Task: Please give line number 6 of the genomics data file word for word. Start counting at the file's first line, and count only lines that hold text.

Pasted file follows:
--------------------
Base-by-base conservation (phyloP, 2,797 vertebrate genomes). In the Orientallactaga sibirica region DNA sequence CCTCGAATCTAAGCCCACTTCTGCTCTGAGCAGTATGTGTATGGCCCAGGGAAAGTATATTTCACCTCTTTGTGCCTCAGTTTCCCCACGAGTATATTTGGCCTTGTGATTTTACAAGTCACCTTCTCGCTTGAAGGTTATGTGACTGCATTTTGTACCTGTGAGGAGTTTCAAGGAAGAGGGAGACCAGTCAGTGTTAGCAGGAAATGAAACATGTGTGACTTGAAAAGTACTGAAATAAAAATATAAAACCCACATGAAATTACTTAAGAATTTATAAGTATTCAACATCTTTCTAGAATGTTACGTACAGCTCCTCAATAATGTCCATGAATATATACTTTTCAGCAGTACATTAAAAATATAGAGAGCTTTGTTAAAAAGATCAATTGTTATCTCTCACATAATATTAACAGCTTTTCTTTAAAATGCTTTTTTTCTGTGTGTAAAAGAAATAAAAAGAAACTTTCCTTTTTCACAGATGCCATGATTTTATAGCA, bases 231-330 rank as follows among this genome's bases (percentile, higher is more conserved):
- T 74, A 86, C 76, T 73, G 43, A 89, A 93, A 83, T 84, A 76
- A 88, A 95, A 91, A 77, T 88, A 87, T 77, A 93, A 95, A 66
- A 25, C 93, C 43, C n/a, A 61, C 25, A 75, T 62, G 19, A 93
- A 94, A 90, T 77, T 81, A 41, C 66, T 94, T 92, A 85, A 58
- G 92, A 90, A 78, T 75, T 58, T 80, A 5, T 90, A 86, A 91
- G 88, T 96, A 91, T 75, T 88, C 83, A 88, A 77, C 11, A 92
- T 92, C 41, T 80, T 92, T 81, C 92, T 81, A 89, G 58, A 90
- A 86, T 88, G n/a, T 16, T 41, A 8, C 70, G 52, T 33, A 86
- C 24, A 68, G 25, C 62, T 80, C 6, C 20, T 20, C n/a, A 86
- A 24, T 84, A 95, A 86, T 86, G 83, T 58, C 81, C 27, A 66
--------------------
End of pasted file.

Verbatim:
- G 92, A 90, A 78, T 75, T 58, T 80, A 5, T 90, A 86, A 91